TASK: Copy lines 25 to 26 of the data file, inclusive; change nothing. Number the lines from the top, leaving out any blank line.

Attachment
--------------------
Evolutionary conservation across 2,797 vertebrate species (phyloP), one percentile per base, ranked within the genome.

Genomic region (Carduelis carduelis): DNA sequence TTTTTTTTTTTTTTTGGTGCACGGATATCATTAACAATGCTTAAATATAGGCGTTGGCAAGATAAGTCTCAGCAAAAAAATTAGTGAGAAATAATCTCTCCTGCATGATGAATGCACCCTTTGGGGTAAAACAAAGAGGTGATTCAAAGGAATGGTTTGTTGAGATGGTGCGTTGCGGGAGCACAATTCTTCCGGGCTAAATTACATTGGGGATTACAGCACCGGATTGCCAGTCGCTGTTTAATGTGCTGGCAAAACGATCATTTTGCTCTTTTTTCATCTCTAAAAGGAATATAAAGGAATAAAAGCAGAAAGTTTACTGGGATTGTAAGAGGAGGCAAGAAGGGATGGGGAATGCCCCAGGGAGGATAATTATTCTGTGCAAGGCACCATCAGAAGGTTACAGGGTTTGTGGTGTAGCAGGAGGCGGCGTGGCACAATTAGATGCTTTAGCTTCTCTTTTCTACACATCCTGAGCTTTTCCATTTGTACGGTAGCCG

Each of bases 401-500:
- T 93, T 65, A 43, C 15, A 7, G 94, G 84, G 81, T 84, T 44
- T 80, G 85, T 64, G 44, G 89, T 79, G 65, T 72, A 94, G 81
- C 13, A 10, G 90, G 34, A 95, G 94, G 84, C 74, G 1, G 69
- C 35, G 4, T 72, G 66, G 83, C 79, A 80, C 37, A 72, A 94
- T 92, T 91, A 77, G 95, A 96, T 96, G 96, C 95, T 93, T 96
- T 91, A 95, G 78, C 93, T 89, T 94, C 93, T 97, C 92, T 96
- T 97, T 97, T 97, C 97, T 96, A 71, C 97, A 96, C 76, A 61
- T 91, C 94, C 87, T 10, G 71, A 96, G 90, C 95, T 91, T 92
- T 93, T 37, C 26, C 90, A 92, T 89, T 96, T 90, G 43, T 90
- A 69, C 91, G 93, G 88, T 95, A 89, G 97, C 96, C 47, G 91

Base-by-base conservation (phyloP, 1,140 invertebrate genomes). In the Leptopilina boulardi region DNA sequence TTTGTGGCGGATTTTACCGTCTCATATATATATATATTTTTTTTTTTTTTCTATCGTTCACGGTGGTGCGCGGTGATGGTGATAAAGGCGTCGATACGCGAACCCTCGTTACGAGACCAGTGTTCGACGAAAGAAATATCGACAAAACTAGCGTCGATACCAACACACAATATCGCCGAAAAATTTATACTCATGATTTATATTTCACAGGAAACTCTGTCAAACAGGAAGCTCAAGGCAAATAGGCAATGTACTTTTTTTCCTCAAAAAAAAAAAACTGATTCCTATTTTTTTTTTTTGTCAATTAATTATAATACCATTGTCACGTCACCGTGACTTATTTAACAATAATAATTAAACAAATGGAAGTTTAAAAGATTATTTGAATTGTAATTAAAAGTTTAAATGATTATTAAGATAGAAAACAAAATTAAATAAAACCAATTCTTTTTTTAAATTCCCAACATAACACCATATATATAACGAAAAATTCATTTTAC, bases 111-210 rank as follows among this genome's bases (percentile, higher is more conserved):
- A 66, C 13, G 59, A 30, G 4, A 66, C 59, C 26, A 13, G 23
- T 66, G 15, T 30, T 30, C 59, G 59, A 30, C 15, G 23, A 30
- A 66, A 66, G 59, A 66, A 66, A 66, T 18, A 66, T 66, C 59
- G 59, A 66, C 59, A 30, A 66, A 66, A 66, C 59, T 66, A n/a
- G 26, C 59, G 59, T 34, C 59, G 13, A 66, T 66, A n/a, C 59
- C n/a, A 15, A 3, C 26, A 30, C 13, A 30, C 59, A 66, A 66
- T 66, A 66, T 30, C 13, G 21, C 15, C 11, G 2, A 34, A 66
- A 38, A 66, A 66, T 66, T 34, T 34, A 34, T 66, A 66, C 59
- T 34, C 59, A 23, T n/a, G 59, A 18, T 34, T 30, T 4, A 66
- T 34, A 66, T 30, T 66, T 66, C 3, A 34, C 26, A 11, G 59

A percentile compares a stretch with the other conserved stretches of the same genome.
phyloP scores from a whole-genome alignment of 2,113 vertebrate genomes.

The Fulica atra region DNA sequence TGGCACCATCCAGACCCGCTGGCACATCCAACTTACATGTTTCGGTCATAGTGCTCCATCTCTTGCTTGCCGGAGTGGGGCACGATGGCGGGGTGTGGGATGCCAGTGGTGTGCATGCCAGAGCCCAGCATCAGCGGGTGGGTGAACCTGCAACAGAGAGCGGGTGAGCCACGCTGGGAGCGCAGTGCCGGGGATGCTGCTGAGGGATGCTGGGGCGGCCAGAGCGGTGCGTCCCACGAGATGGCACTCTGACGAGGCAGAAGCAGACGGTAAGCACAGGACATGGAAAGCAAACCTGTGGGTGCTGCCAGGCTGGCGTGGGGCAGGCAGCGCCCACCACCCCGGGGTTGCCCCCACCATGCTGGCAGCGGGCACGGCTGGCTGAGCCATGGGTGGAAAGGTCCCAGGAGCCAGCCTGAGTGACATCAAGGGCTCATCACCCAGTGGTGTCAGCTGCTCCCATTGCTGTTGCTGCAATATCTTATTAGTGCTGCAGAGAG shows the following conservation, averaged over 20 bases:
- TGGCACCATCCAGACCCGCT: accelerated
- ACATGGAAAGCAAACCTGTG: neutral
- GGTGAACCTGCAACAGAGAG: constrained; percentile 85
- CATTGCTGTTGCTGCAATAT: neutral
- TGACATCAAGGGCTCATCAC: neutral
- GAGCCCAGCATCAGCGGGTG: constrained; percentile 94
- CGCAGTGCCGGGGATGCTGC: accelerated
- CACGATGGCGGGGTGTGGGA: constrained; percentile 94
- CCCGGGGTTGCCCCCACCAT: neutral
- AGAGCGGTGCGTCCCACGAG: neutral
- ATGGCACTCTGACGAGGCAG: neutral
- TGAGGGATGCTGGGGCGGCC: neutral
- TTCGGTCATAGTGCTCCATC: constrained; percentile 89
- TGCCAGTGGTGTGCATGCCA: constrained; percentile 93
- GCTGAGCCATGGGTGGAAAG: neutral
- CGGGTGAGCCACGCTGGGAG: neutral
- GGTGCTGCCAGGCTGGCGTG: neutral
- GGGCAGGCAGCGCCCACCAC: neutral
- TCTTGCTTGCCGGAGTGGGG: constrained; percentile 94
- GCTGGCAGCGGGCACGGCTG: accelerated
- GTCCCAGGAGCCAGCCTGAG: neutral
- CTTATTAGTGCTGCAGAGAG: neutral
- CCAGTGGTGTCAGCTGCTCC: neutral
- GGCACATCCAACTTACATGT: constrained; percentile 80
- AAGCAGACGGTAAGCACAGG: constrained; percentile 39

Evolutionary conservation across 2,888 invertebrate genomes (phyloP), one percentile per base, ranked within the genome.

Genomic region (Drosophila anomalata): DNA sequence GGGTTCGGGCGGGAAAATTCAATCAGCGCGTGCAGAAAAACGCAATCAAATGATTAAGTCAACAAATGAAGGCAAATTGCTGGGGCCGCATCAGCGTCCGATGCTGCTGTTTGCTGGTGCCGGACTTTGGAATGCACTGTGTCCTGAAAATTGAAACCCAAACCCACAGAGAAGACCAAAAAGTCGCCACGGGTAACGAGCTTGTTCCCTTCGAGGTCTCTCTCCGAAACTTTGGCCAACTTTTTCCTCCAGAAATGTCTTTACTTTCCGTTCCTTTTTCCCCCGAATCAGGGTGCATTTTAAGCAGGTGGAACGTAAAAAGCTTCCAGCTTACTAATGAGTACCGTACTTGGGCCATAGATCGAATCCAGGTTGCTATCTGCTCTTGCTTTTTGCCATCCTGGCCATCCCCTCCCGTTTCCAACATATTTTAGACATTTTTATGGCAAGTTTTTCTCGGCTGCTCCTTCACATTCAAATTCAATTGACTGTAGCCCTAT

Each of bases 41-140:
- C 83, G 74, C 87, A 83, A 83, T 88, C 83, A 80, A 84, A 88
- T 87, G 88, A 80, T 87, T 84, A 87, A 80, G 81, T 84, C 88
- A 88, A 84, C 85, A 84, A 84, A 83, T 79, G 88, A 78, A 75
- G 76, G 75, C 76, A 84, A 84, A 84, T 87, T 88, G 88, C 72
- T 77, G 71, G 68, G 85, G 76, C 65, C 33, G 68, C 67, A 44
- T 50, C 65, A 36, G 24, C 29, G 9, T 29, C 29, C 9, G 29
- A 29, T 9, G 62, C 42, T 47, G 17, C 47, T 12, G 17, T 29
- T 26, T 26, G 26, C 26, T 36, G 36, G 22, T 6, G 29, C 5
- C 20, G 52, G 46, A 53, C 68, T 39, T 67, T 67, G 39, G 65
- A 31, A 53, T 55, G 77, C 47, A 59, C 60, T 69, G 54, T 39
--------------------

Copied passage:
A percentile compares a stretch with the other conserved stretches of the same genome.
phyloP scores from a whole-genome alignment of 2,113 vertebrate genomes.